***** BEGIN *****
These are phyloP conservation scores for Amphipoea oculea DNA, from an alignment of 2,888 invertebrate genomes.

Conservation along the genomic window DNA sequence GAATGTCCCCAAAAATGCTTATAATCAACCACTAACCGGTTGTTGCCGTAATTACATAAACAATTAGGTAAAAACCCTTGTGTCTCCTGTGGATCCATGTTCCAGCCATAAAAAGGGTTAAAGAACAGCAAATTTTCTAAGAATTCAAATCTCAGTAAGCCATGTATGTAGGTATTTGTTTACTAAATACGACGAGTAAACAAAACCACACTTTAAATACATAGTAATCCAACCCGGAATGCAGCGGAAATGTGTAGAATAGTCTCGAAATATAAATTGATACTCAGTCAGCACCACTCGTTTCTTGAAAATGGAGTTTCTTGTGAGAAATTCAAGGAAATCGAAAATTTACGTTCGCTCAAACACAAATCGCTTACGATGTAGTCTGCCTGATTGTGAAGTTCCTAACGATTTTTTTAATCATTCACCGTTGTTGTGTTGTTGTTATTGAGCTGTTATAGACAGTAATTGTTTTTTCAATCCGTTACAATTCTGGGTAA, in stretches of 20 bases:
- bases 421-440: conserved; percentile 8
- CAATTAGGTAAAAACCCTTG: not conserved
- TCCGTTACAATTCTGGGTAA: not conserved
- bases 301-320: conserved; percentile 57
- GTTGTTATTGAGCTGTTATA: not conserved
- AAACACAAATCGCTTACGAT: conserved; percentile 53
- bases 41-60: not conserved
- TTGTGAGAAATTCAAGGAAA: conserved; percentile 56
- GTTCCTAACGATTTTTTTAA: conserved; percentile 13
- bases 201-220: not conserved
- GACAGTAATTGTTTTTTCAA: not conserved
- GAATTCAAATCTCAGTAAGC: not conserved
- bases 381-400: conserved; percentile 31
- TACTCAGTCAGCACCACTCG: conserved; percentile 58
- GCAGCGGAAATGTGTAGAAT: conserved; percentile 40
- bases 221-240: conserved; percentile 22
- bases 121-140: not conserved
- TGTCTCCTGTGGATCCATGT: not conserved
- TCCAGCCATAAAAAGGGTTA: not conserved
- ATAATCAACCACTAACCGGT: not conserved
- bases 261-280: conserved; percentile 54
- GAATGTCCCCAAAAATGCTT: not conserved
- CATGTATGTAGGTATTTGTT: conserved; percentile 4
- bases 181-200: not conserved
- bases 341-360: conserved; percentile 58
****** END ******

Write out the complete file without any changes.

These are phyloP conservation scores for Amphipoea oculea DNA, from an alignment of 2,888 invertebrate genomes.

Conservation along the genomic window DNA sequence GAATGTCCCCAAAAATGCTTATAATCAACCACTAACCGGTTGTTGCCGTAATTACATAAACAATTAGGTAAAAACCCTTGTGTCTCCTGTGGATCCATGTTCCAGCCATAAAAAGGGTTAAAGAACAGCAAATTTTCTAAGAATTCAAATCTCAGTAAGCCATGTATGTAGGTATTTGTTTACTAAATACGACGAGTAAACAAAACCACACTTTAAATACATAGTAATCCAACCCGGAATGCAGCGGAAATGTGTAGAATAGTCTCGAAATATAAATTGATACTCAGTCAGCACCACTCGTTTCTTGAAAATGGAGTTTCTTGTGAGAAATTCAAGGAAATCGAAAATTTACGTTCGCTCAAACACAAATCGCTTACGATGTAGTCTGCCTGATTGTGAAGTTCCTAACGATTTTTTTAATCATTCACCGTTGTTGTGTTGTTGTTATTGAGCTGTTATAGACAGTAATTGTTTTTTCAATCCGTTACAATTCTGGGTAA, in stretches of 20 bases:
- bases 421-440: conserved; percentile 8
- CAATTAGGTAAAAACCCTTG: not conserved
- TCCGTTACAATTCTGGGTAA: not conserved
- bases 301-320: conserved; percentile 57
- GTTGTTATTGAGCTGTTATA: not conserved
- AAACACAAATCGCTTACGAT: conserved; percentile 53
- bases 41-60: not conserved
- TTGTGAGAAATTCAAGGAAA: conserved; percentile 56
- GTTCCTAACGATTTTTTTAA: conserved; percentile 13
- bases 201-220: not conserved
- GACAGTAATTGTTTTTTCAA: not conserved
- GAATTCAAATCTCAGTAAGC: not conserved
- bases 381-400: conserved; percentile 31
- TACTCAGTCAGCACCACTCG: conserved; percentile 58
- GCAGCGGAAATGTGTAGAAT: conserved; percentile 40
- bases 221-240: conserved; percentile 22
- bases 121-140: not conserved
- TGTCTCCTGTGGATCCATGT: not conserved
- TCCAGCCATAAAAAGGGTTA: not conserved
- ATAATCAACCACTAACCGGT: not conserved
- bases 261-280: conserved; percentile 54
- GAATGTCCCCAAAAATGCTT: not conserved
- CATGTATGTAGGTATTTGTT: conserved; percentile 4
- bases 181-200: not conserved
- bases 341-360: conserved; percentile 58